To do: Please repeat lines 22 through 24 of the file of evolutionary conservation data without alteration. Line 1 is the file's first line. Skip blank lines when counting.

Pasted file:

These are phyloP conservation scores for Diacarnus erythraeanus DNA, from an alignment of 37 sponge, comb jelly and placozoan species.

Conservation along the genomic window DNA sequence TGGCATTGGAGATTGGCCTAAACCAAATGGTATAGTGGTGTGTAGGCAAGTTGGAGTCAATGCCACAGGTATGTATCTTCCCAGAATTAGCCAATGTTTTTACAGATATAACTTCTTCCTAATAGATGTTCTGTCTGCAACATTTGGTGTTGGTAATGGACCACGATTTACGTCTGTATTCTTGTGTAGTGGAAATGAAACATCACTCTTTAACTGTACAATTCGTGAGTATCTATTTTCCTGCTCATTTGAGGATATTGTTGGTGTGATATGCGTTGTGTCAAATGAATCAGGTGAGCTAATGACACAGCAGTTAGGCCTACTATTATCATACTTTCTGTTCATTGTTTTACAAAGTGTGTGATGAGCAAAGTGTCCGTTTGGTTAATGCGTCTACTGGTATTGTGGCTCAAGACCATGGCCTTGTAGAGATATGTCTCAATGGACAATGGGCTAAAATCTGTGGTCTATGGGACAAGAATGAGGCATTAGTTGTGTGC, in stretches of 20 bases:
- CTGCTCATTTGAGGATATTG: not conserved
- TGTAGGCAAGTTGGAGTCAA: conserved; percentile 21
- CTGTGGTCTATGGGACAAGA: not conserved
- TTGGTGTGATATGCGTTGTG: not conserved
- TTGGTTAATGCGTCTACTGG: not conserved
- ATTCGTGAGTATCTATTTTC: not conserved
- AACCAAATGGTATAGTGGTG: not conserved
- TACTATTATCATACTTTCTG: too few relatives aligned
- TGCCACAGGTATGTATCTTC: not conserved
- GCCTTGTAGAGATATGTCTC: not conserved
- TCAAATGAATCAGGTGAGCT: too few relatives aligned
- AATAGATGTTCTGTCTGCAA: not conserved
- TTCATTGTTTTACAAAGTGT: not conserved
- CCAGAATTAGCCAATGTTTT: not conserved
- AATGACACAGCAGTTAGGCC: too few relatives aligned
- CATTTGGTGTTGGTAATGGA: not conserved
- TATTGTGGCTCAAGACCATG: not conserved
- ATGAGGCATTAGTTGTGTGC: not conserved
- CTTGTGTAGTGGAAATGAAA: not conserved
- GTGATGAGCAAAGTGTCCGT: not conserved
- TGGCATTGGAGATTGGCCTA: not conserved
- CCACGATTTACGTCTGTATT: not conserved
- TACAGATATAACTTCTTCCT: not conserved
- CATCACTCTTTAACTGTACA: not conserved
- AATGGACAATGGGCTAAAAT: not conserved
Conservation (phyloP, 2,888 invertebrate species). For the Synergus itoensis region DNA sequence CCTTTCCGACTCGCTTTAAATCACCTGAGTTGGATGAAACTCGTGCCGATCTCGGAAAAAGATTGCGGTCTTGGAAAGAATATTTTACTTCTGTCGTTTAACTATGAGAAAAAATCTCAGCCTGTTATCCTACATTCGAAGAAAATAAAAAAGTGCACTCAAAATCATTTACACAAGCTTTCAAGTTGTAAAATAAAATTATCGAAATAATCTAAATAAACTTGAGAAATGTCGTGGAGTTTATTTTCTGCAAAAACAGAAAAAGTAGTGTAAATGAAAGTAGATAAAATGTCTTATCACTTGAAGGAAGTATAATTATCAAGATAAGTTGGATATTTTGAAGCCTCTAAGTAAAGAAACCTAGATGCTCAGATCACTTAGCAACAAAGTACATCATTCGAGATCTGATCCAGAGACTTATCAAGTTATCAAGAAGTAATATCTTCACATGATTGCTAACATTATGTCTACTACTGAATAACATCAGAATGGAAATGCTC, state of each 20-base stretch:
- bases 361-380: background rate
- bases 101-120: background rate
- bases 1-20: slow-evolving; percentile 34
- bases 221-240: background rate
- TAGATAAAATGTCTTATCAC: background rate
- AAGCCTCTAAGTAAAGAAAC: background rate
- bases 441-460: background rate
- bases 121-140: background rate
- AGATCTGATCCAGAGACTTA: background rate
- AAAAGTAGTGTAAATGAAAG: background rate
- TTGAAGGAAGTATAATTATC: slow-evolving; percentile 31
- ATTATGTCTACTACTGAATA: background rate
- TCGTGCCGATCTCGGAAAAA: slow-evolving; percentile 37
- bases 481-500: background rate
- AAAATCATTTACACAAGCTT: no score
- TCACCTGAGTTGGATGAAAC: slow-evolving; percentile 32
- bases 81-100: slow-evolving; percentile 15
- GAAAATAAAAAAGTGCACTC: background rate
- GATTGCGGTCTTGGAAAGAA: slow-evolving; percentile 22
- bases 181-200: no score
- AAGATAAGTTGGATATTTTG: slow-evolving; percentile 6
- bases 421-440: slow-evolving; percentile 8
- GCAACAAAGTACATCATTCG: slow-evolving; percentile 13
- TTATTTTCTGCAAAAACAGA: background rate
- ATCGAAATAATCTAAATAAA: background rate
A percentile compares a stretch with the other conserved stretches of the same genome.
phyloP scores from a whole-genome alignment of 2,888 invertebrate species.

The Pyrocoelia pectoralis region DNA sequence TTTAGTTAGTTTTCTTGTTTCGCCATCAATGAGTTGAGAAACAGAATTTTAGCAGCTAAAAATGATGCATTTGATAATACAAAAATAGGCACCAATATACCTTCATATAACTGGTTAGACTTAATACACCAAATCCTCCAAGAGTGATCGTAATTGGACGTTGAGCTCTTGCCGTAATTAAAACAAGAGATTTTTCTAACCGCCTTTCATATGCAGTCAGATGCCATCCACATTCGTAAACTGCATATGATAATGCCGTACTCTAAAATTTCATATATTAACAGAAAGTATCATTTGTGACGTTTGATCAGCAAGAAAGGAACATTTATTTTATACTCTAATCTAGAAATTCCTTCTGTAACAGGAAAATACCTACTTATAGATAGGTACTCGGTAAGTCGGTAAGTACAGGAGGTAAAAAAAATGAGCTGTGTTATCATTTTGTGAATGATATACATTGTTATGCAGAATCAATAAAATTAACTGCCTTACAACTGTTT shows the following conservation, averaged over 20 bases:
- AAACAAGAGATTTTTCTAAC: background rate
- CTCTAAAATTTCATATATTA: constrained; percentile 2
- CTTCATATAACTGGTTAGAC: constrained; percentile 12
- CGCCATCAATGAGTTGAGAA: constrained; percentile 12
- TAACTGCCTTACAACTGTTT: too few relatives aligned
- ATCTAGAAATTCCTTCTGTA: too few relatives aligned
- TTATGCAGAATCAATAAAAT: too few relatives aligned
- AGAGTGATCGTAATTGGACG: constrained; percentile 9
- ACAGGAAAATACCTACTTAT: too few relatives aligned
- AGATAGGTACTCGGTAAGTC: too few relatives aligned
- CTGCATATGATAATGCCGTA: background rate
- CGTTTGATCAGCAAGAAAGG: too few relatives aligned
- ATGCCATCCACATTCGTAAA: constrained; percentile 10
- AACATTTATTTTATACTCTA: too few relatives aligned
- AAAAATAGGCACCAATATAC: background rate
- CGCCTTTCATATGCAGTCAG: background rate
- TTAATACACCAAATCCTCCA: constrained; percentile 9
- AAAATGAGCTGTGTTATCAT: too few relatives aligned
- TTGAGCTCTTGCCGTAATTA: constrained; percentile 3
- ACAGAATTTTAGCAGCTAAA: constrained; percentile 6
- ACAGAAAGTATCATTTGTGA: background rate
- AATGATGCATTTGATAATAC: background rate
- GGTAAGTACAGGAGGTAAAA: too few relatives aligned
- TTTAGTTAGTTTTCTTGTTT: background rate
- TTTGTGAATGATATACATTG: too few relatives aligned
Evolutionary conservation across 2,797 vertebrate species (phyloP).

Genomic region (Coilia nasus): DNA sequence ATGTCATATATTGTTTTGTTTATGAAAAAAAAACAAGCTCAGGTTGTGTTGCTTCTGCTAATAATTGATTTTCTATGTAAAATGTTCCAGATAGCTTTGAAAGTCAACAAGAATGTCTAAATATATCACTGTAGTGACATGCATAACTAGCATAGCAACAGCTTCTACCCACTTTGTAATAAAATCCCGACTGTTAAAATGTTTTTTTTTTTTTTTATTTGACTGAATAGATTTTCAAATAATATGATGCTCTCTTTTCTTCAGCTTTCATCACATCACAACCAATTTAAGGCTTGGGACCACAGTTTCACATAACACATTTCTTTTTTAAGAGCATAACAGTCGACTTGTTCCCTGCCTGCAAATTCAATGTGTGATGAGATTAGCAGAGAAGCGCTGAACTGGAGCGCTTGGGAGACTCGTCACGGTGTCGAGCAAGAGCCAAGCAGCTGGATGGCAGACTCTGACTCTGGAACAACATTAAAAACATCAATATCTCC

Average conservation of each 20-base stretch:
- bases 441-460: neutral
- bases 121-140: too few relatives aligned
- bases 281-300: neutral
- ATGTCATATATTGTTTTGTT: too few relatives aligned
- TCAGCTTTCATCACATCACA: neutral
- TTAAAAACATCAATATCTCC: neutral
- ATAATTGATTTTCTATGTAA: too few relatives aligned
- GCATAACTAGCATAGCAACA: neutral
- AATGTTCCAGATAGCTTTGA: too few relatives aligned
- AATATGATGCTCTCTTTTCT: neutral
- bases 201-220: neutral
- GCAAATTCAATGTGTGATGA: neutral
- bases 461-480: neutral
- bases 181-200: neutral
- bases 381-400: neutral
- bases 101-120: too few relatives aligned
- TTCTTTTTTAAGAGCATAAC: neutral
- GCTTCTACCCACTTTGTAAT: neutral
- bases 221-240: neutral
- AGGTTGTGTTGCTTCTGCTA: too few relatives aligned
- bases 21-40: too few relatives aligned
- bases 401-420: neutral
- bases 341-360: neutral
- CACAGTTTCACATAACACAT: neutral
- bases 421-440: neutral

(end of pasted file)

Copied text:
- GTGATGAGCAAAGTGTCCGT: not conserved
- TGGCATTGGAGATTGGCCTA: not conserved
- CCACGATTTACGTCTGTATT: not conserved